Few people noticed when the United States Metric Board disappeared from federal organizational charts last week, and fewer people mourned. In fact, it says something about the agency's short and quirky life that the loudest laments came from a man who prefers inches and gallons to meters and liters.
"The fact that we existed and kept federal agencies aware of people's feelings made them move more cautiously" when they approached metric conversion, said Thomas Hannigan, an executive of the International Brotherhood of Electrical Workers and a labor representative on the Metric Board. "Now," he sighed, "they're going to be able to do whatever they want to do."
Back when a metric-conversion agency was first discussed in the early 1970s, the scientists and international businesses who backed conversion seemed to dominate the discussion. But by the time the U.S. board actually appeared in 1978, the tone of the discussion had changed drastically. Small businesses and large labor unions crying "go slow" had become the dominant political voices.
So the board itself was left with a murky mandate: to educate the public, to glean information on which industries are converting and what problems they face, to help coordinate federal agencies' use of the metric system, but to avoid advocating metrics over the conventional system of measurements.
That mandate has now passed to the Office of Voluntary Metric Conversion, a Commerce Department unit staffed by four professionals, all that is left of the board's 35 employes.
John Tascher will still be keeping tabs on federal agencies' activities -- whether procurement contracts will be written with metric or conventional specifications, what kind of measurements agencies use in their publications, and so on. Linda Cook will still be filling requests for information and encouraging private efforts to educate the public about metrics. Alan Whelihan will be keeping in touch with states and the National Council on State Metrication. And a new office director will eventually replace Ed McEvoy.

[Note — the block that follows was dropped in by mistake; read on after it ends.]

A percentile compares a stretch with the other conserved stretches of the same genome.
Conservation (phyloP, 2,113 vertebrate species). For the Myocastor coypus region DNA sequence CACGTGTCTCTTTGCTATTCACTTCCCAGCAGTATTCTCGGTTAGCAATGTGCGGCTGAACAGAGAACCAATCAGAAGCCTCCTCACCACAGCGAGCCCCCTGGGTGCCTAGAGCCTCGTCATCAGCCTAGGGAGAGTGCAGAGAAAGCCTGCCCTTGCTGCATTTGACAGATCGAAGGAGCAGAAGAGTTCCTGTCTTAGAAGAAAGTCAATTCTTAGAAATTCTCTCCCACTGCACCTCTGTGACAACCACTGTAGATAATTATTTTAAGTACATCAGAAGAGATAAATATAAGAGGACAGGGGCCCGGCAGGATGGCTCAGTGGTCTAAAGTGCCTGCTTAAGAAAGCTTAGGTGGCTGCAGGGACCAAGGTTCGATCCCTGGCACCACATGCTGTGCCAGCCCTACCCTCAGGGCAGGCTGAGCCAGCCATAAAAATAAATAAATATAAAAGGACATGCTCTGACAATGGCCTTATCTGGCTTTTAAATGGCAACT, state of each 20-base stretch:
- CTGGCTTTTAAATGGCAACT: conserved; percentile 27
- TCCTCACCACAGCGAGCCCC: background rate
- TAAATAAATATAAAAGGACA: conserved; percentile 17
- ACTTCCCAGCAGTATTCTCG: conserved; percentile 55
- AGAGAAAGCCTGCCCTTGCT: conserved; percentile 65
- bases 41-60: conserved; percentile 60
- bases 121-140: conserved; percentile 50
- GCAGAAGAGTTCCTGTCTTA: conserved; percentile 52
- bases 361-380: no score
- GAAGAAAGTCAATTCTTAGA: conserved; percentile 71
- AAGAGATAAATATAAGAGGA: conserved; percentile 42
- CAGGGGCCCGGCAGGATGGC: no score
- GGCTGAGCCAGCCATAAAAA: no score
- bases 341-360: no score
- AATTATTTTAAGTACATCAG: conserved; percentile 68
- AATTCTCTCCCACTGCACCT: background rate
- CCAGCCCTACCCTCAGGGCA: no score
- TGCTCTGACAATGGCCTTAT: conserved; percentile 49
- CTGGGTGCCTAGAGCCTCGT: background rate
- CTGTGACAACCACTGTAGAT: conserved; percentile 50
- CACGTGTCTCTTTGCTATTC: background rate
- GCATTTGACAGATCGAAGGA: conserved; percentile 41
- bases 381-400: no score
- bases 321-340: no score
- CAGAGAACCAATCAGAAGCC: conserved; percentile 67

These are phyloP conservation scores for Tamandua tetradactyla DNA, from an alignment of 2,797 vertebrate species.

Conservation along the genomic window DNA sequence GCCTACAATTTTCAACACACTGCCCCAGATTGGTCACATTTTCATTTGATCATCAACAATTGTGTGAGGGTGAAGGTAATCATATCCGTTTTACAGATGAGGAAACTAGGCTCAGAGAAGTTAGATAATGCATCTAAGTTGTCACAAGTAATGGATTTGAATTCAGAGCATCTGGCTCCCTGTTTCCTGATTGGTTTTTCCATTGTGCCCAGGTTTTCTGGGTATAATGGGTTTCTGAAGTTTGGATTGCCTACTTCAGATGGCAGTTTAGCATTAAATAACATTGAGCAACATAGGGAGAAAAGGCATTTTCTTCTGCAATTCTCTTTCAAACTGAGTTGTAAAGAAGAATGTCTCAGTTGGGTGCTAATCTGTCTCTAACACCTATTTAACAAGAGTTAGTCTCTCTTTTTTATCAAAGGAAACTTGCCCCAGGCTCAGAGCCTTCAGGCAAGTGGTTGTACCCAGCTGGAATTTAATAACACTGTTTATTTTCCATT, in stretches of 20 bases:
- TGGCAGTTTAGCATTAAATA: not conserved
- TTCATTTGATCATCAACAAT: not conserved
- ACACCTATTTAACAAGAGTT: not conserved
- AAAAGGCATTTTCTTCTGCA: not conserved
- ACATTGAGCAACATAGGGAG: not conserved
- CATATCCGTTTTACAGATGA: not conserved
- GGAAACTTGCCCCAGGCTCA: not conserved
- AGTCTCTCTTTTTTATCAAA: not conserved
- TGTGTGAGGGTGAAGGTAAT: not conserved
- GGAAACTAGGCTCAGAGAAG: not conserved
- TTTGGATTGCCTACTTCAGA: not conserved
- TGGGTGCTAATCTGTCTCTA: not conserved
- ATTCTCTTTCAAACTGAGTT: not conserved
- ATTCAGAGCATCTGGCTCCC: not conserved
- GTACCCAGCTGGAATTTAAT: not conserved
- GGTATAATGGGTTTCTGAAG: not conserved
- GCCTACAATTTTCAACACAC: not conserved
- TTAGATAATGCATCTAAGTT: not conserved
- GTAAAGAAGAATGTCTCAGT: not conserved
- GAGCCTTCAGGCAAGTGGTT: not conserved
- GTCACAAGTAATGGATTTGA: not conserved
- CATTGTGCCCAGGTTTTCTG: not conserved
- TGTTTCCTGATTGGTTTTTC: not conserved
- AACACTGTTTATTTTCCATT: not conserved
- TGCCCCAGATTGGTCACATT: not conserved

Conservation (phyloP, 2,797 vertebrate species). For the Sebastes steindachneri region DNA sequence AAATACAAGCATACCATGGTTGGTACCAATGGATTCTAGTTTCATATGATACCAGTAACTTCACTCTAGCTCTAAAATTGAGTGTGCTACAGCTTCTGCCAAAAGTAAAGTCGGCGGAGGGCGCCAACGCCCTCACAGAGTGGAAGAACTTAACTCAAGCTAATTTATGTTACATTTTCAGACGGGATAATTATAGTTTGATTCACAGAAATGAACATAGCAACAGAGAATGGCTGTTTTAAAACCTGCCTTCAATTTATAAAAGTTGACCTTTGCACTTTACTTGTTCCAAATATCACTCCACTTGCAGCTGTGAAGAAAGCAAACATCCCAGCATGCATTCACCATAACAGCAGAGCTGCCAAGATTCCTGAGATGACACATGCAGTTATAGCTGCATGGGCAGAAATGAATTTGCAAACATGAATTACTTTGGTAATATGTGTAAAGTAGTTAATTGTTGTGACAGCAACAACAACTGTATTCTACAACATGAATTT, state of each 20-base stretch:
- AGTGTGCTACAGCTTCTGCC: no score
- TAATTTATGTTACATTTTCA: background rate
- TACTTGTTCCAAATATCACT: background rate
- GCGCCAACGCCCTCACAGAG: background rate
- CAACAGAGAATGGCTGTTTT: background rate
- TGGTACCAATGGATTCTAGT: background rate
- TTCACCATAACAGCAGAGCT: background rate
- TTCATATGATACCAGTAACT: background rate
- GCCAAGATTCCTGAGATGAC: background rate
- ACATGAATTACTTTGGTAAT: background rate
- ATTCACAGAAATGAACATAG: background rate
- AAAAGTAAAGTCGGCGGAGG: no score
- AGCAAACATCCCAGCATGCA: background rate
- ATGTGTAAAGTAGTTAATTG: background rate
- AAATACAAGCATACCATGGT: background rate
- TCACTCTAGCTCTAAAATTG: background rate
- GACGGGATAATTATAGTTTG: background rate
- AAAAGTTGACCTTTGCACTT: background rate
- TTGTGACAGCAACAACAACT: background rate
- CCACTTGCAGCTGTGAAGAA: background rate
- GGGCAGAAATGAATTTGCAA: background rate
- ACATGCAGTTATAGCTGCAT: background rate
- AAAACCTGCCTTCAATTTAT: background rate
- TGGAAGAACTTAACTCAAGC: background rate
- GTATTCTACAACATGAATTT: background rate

"The board's staff did feel it had a mission," Cook said. "We worked hard to inform people and to set up coordinating mechanisms so we could be sure that conversion, when it did occur, occurred smoothly and at a minimal cost. Being in Commerce now we have access to a bunch of information much more easily . . . "
The move from Rosslyn to 14th Street and Constitution Avenues NW, from the status of an independent agency to one small office in a big bureaucracy, has been relatively painless, Cook said.
The biggest change, she said, will be the office's narrowed mission and reduced budget. The board in its last year had $2 million to spend; the new office has about $300,000. "We were ranging far and wide to educate people, which wasn't easy because we couldn't advocate. Now we have to look to other people to do most of that."
Chief among the "other people" is the American National Metric Council, a Bethesda-based spinoff of the American National Standards Institute. The Metric Council, which has ties to a wide range of industry groups, is headed by a supporter of metric conversion.
The demise of the Metric Board, said ANMC president David Gorin, "puts us in a much more important role. We are the focal point much more than we were" for coordination on metric conversion. ". . . The middle ground in this issue is the only sane one: does it make sense for a particular industry? This issue is going to be played out in industries with an international perspective."